Crude oil futures dipped on Wednesday on fears of a hard landing for China’s economy despite central bank moves to bolster stumbling growth and concerns about a supply glut.
U.S. stock futures resumed their descent in early Asian trade and Asian shares were seen on the defensive on Wednesday as monetary easing by China’s central bank had limited success in cheering up nervous investors.
Brent lost 10 cents to $43.11 a barrel as of 0110 GMT after it settled up 52 cents at $43.21 a barrel in the previous session.
U.S. October crude fell 20 cents to $39.11 a barrel, after finishing the previous session $1.07 higher at $39.31.
ANZ said in a note that China’s rate cuts had calmed commodity markets, but they remained cautious and gains would be limited.
“The displacement of high cost supply from the United States is taking much longer than expected, and it’s likely to keep the market substantially oversupplied in the short term,” the bank said.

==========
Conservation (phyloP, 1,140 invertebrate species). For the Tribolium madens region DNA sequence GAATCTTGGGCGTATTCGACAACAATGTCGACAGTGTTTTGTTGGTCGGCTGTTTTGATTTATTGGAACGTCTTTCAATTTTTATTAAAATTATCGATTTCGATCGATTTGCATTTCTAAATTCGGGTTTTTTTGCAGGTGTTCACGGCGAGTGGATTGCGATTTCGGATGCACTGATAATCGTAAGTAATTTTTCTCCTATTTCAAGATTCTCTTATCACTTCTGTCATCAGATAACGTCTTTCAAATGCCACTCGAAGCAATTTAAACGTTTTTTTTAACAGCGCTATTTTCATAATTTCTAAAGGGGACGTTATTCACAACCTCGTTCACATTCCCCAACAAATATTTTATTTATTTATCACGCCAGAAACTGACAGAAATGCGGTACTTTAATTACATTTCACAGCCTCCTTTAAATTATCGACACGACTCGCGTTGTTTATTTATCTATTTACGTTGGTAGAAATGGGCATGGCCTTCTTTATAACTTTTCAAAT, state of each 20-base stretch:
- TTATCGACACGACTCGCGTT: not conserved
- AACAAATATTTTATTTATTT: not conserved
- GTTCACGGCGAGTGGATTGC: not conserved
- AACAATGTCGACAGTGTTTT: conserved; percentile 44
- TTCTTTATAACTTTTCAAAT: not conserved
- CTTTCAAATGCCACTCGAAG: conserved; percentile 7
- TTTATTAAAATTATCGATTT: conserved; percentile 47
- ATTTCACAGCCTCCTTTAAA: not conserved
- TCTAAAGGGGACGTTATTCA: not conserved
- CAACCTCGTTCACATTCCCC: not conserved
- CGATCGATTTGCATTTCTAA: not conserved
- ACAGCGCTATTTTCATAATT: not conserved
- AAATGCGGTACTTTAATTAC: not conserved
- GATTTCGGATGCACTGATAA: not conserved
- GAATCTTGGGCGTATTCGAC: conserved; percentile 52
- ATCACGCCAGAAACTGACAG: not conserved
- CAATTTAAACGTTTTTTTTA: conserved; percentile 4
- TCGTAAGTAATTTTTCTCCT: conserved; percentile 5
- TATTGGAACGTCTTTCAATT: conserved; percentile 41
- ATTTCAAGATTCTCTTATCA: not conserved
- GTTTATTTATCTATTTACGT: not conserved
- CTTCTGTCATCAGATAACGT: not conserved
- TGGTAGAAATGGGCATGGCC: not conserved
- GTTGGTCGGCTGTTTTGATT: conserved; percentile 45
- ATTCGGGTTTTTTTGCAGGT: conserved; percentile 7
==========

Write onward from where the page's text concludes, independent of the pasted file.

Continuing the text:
U.S. crude stocks fell by 7.3 million barrels in the week to Aug. 21 to 449.3 million, compared with analysts’ expectations for an increase of 1 million barrels as refinery runs increased, data from industry group the American Petroleum Institute showed on Tuesday.
Official inventory data from the U.S. Energy Information Administration is due on Wednesday.
“While the rate of global oil stock build is still set to decline, stocks will build for longer than initially anticipated,” BNP Paribas said late on Tuesday,
“As such, any price improvement will most likely take place from a lower starting point and the pace of any price improvement is likely to be slower than previously assumed.”
Reuters market analyst for commodities and energy technicals Wang Tao said U.S. oil may retest a support at $37.91 per barrel.
Iran will ramp up crude oil production and reclaim its lost share of exports shortly after international sanctions on the OPEC member are lifted, Iran’s oil minister Bijan Zanganeh said on Tuesday.
Nigeria plans to export a total of at least 2.04 million barrels per day (bpd) of crude oil in October, the highest level this year, according to provisional loading programmes.
With oil falling further, support is growing among non-Gulf members for action and even some Gulf officials are concerned about the latest drop in prices. Policymakers in top OPEC producer Saudi Arabia have remained publicly silent.